When an action involves both legal and equitable claims that have common issues of fact, and a jury trial has been properly demanded with respect to the legal claims, the parties have a right under the Seventh Amendment to have the legal claims tried to a jury. Dairy Queen, Inc. v. Wood, 369 U.S. 469, 82 S. Ct. 894, 8 L. Ed. 2d 44 (1962); Beacon Theatres, Inc. v. Westover, 359 U.S. 500, 79 S. Ct. 948, 3 L. Ed. 2d 988 (1959); see Ross v. Bernhard, 396 U.S. 531, 538-39, 90 S. Ct. 733, 738, 24 L. Ed. 2d 729 (1970). To safeguard this right, the general rule is that the jury must decide the legal claims prior to the court's determination of the equitable claims, Dairy Queen, Inc. v. Wood, 369 U.S. at 479, 82 S. Ct. at 900; Beacon Theatres, Inc. v. Westover, 359 U.S. at 510-11, 79 S. Ct. at 956, in order to prevent the court's determination of a common factual issue from precluding, by collateral estoppel effect, a contrary determination by the jury.
By the same token, when the jury has decided a factual issue, its determination has the effect of precluding the court from deciding the same fact issue in a different way. Thus, in Heyman v. Kline, 456 F.2d 123 (2d Cir.), cert. denied, 409 U.S. 847, 93 S. Ct. 53, 34 L. Ed. 2d 88 (1972), a contract action encompassing both legal and equitable claims, in which we found that the defendant had been wrongly denied a jury trial on the legal claims, we set aside not only the district court's adjudication of the legal claims but also its determination of the equitable claims. Although the plaintiff offered, in an effort to preserve the favorable rulings she had obtained on her equitable claims, to waive any collateral estoppel effect of those rulings on the legal claims, we rejected the notion that we should allow the same fact issue to be decided in inconsistent ways. We noted that the defendant himself would be entitled to have a favorable jury decision on the legal claims operate as an estoppel with respect to common facts essential to the equitable claims, and we observed that "this court, in furtherance of its responsibility to preserve the integrity of the judicial process, has a substantial concern in the consistent determination of any particular question." Id. at 131. Accordingly, we remanded for a new trial of "all claims and counterclaims--both legal and equitable," and observed that " [u]pon retrial, the jury's verdict will control whether [plaintiff] is entitled to any equitable and declaratory relief." Id.; accord Calnetics Corp. v. Volkswagen of America, Inc., 532 F.2d 674, 690 (9th Cir.), cert. denied, 429 U.S. 940, 97 S. Ct. 355, 50 L. Ed. 2d 309 (1976).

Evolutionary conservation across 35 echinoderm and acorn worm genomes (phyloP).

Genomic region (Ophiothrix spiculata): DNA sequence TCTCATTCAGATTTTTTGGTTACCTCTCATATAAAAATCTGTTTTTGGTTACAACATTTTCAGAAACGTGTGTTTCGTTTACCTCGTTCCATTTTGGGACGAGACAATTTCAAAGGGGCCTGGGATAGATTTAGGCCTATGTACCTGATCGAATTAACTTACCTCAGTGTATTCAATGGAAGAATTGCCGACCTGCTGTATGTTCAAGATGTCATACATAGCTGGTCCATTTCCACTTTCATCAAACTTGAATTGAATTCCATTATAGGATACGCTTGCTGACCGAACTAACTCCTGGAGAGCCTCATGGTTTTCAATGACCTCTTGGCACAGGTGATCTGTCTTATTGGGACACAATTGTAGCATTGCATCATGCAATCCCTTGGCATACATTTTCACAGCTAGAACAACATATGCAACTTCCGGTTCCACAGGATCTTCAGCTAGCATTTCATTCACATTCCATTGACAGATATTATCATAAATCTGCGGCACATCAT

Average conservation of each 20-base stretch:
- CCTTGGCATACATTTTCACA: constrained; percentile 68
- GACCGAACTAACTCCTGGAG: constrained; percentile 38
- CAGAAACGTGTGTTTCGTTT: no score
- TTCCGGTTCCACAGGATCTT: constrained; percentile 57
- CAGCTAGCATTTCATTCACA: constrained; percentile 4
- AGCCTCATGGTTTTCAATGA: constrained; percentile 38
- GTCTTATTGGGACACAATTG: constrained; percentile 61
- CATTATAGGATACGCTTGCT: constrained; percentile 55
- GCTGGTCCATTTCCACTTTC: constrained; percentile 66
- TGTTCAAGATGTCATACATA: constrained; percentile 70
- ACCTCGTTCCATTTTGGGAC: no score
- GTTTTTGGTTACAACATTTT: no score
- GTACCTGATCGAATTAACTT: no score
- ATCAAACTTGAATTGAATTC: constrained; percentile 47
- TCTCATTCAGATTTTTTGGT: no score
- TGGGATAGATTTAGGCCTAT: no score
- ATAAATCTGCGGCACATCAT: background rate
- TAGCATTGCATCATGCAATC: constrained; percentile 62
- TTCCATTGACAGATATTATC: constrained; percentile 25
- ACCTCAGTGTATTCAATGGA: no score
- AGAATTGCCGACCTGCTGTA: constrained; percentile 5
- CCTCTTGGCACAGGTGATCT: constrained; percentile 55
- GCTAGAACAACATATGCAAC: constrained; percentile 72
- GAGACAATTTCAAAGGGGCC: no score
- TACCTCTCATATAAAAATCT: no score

The principle that the jury's verdict on the common factual issues precludes a contrary finding of fact by the court is applicable to an action that encompasses claims under Title VII and Sec. 1981. See, e.g., Williamson v. Handy Button Machine Co., 817 F.2d 1290, 1293-94 (7th Cir. 1987) ("when the two are tried together, the jury's verdict governs factual issues common to them"); Lincoln v. Board of Regents, 697 F.2d 928, 934 (11th Cir.) (same), cert. denied, 464 U.S. 826, 104 S. Ct. 97, 78 L. Ed. 2d 102 (1983). Similarly, in Bouchet v. National Urban League, Inc., 730 F.2d 799 (D.C. Cir. 1984), then-Circuit Judge Scalia observed that if the plaintiff, whose Title VII claim had been rejected by the district court after trial, were allowed to add common-law tort claims to her Title VII claims, then " [n]ot only would a jury trial on her tort claims be required, but the Title VII judgment--even if otherwise valid--would have to be vacated, and the whole case retried, giving preclusive effect to all findings of fact by the jury." Id. at 803-04.